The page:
Released 1949 (UK)
British, in English (lots of German, much of it non-translated, and a little Russian, non-translated)
Director - Carol Reed
Stars - Joseph Cotten, Alida Valli, Orson Welles, Trevor Howard
When down-on-his-luck pulp writer Holly Martins (Cotten) is offered a job in post-WWII Vienna by his long-time friend Harry Lime (Welles), he arrives to find Lime dead and himself embroiled in a mystery. Valli co-stars as Lime’s lover, Anna Schmidt, and Howard as Major Calloway, a police commander in the British sector of Vienna (Austria was occupied by Allied forces for 10 years after the war).
Non-graphic violence (very minor).
In the beginning, I thought Martins was a lot to take. He spent a lot of time running around, acting like a loud, blustery American. It was annoying. (Luckily he got better.)
While I enjoyed the zither music that made up the majority of the soundtrack, it didn’t match the tenor of the film. The music is upbeat, chipper, and playful. The movie is not.
The action sequences are laughably terrible, but that’s rather typical for the time period.
I loved Major Calloway. He was so very, very British. His dry sense of humor, and witty put-downs, made me laugh every single time.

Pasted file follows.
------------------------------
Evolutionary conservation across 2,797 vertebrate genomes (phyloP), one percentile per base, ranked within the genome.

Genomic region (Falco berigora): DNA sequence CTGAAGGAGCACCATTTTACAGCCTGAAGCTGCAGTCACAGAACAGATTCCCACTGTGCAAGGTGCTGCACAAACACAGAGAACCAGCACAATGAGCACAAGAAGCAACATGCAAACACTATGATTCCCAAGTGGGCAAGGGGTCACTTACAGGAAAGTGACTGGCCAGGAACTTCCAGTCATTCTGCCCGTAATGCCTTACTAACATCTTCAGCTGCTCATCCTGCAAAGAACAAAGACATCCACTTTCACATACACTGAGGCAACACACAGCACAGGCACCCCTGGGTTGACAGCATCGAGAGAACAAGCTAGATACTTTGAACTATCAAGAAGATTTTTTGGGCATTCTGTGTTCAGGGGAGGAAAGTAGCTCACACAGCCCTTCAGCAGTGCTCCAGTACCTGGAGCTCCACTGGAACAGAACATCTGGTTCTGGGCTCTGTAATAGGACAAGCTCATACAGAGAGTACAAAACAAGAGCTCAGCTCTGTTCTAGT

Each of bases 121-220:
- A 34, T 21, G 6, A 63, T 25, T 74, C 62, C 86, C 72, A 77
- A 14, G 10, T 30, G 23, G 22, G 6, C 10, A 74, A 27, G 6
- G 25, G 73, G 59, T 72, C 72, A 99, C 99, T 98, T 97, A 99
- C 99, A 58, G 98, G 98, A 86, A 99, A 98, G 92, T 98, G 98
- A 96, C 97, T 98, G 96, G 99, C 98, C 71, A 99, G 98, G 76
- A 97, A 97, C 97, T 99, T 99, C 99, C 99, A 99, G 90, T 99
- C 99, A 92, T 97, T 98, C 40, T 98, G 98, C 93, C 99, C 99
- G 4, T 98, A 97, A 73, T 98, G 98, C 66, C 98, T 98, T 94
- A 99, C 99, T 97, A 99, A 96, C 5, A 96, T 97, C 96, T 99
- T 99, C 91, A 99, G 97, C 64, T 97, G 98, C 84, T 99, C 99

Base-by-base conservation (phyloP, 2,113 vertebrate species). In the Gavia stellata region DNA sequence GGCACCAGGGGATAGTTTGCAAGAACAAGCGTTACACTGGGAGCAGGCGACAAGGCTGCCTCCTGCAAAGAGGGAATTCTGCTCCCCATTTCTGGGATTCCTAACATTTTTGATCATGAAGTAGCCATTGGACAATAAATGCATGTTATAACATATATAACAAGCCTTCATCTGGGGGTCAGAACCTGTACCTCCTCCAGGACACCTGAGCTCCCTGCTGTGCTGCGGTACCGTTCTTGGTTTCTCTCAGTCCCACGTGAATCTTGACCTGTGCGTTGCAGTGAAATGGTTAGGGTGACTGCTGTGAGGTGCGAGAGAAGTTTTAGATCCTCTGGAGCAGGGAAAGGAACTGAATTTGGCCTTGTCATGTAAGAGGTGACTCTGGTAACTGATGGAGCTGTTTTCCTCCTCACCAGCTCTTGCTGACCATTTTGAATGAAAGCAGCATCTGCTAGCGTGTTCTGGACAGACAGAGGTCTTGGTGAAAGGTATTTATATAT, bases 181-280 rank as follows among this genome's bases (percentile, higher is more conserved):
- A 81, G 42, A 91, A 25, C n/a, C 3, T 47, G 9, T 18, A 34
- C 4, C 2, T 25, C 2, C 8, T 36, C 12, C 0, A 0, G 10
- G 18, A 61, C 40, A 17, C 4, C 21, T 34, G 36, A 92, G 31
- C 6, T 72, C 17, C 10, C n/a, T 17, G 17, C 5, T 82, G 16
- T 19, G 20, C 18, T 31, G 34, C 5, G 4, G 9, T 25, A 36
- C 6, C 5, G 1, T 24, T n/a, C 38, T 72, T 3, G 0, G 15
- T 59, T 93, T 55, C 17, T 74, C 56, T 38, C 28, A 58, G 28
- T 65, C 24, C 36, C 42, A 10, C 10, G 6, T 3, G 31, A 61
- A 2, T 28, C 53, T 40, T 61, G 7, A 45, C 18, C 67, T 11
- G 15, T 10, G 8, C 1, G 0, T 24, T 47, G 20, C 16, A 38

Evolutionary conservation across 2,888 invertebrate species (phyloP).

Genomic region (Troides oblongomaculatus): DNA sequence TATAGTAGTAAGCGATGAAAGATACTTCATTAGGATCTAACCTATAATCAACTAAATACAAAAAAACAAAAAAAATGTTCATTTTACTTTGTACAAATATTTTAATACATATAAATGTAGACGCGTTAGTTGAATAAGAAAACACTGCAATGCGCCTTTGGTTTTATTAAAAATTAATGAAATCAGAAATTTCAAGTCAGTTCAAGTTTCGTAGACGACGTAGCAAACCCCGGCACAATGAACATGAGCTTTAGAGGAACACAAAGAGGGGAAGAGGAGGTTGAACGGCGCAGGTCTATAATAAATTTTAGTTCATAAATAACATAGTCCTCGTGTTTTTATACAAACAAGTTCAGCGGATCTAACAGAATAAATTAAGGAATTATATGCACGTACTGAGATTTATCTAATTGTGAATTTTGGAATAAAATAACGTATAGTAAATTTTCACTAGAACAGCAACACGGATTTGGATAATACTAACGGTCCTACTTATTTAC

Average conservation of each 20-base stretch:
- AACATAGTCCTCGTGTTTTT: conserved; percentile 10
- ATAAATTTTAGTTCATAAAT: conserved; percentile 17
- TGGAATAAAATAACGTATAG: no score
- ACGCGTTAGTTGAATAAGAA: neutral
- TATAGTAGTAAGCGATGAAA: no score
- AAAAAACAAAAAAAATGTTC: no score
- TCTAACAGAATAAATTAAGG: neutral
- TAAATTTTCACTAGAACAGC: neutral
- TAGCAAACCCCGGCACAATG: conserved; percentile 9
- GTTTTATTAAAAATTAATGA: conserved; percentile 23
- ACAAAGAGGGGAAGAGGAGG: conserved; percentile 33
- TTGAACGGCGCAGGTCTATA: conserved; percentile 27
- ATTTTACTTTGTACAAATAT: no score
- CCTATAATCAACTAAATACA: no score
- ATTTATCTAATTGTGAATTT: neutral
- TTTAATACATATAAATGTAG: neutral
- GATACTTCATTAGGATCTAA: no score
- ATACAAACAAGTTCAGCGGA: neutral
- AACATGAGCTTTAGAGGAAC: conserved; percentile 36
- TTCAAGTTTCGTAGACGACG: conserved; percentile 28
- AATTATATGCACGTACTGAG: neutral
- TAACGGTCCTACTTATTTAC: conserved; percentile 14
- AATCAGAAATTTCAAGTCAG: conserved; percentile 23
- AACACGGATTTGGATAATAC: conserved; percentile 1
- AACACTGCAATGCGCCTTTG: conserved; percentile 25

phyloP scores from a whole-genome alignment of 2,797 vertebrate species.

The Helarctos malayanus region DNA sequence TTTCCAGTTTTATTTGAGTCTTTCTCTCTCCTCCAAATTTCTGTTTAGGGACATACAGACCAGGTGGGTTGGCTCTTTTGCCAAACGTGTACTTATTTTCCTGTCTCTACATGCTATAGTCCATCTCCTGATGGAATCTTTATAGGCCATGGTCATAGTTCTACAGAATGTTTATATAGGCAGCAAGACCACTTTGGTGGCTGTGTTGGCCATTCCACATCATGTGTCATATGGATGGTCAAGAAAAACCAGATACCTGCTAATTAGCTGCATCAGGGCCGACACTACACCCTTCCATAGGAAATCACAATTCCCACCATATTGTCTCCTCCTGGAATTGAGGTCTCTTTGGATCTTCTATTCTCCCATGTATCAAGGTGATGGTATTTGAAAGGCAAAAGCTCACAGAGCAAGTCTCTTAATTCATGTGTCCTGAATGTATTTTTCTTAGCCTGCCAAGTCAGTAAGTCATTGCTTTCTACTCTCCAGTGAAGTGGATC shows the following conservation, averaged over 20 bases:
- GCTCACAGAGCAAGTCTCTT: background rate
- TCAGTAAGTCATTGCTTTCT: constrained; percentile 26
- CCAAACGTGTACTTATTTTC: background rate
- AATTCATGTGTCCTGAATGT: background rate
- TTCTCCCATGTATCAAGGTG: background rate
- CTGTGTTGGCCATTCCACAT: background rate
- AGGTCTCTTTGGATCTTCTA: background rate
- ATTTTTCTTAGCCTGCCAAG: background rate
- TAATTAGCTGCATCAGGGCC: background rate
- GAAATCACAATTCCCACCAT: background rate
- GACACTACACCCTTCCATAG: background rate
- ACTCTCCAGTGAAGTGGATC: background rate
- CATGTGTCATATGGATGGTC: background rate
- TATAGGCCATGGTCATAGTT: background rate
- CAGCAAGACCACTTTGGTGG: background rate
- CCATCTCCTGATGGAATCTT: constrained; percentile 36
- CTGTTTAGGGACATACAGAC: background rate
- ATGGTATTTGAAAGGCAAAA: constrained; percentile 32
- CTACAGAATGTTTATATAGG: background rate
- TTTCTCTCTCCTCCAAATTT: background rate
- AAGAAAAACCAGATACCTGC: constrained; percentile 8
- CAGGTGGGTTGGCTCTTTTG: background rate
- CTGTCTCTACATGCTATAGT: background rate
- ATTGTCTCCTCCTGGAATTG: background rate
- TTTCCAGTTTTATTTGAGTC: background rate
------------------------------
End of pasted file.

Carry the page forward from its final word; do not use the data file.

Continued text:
I thought it made some fairly profound observations on human relationships, in particular: just because someone you love has done something terrible, that doesn’t mean that you stop loving them. I enjoyed watching Martins struggle with his feelings.
Some scenes are incredibly well done, almost perfect. In particular, whenever [SPOILER] Martins and Lime [SPOILER] were on-screen together, it was electric.
I figured out the mystery pretty early, but I’m not sure if that’s because it was obvious, because I was astute, or because I may have, at some point, heard someone blab the truth. It’s probably #3. Honestly, it’s hard to stay spoiler-free about a movie when it’s 66 years old. Anyway, because I figured it out early, it was difficult for me to really get into the mystery aspect, but there was still a lot that I enjoyed about it. The performances were all-around pretty good. The story was fairly solid (although, given the resolution of the mystery, I’m not sure why Lime invited Martins to Vienna to begin with). I liked the exploration of relationships, and I especially liked that it didn’t “go there” when it came to an obvious chance for romance.
I give it 4 stars.